Paula Giese's notes, background sources, pix for own story on Prairie island nuke, casks, Dakota people in MN spring floods, April 1997. Indian journos may use source material freely pix credits below where known. Backgrounder for Indian journos: conta ct Akwesasne notes 1-518-358-9531, Ft. covington NY. Get Double issue Fall 1995 my article "the burial ground no one wants to save" pp 33-39 for whole situation, good explanation of reactor, storage casks, everything except Chernobyl possibility which I didn't mention then. Author ID is by me, sez "non-Indian of some Anhisnaabeg heritage" (nonstatus, grandfather from Beaver Lake band, Sask.). I said non-Indian then, perhaps I should say Indian, dunno., seemes so many fakes, with a little "Indian blood" somewhere back. If I'm Indian it's not really from that. anyway.
Indian journos freely given permish to use anything from Notes article and roughs and sources collected below. Pix will be low-rez for printing because of web low resolution.
See also my web page about PI/MN:
Has map of MN reservations, click Prairie Island for more info (& links) before the flood situation. Notes below very speculative, some very long source material included here. Contact Paula Giese 612/872-2352 (Minneapolis). I am webmistress of the Indian educational site on which this info was posted and the PI and MNrezmap appears, and author of the materials therein unless otherwise attributed in page credits (in case this thing gets separated from my posting).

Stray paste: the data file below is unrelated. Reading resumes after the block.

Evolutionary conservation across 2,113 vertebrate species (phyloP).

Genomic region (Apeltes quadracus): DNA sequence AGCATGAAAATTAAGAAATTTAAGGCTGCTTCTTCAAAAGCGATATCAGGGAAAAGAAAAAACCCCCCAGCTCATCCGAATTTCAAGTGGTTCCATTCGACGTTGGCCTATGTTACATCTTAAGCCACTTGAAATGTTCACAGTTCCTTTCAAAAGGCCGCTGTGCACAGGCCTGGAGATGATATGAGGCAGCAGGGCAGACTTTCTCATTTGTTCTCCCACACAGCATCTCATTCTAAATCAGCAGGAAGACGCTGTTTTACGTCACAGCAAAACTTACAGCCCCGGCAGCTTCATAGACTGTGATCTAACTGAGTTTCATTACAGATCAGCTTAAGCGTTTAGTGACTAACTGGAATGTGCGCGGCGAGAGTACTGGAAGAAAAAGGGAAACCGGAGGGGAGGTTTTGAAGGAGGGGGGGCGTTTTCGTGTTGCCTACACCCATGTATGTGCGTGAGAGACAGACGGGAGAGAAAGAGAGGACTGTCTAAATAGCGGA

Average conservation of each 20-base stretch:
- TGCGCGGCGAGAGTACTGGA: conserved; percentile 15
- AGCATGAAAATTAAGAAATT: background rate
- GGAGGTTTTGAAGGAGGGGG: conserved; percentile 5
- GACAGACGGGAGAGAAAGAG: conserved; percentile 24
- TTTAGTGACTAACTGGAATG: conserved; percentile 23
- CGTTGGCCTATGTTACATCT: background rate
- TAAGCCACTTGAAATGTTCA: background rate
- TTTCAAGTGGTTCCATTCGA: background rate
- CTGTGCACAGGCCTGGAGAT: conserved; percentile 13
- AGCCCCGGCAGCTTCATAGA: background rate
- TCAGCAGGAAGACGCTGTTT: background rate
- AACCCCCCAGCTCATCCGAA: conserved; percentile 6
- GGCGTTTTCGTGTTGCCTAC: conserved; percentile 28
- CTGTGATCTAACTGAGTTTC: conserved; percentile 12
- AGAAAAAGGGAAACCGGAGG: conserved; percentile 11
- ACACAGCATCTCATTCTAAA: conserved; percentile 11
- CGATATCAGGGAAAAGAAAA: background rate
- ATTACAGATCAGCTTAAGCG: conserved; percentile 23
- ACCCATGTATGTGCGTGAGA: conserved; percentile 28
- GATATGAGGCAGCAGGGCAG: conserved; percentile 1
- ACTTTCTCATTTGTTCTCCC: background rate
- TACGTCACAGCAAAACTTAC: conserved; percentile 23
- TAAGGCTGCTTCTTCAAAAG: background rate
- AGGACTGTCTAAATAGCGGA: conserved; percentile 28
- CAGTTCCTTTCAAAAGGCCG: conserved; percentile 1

Latest: 4 p.m Sat april 12: Called Volunteer centers asked about sandbagging at Prairie Is. Ind community. She asked supervisor who had no info. Told her that yesterday's DEM situation report had just been posted said near end that as of Fri, PI Ind comm homes were said to be under 1-6' water, I assumed Indians were evacuated, where? Nobody any info, however oads coordinator told me roads "around" PI and RedWing were open and a bridge (I think near Hastings) was being sanded to be kept open as long as possible.
Flood crest from Minnesota River expected to hit Lock & Dam #3 (the nuke, essentially, PI rez is between the nuke and the dry cask hot waste barrels) Mon. MN River crest running 7.2 feet above previous record flood levels. (actually that's 17.2 feet apparently) Mississippi river expected crest may hit a little earlier (Sunday, passing through St. Paul right now -- Sunday afternoon). No info on the "extended crest" or "secondary crest follow on that DEM (emergency management) has been discussing with its staff via web. Miss. River running well above some flood stages of past but cannot find out how much. If both crests hit lock&dam #3 will whatever the army did to secure the casks hold? The nuke plant?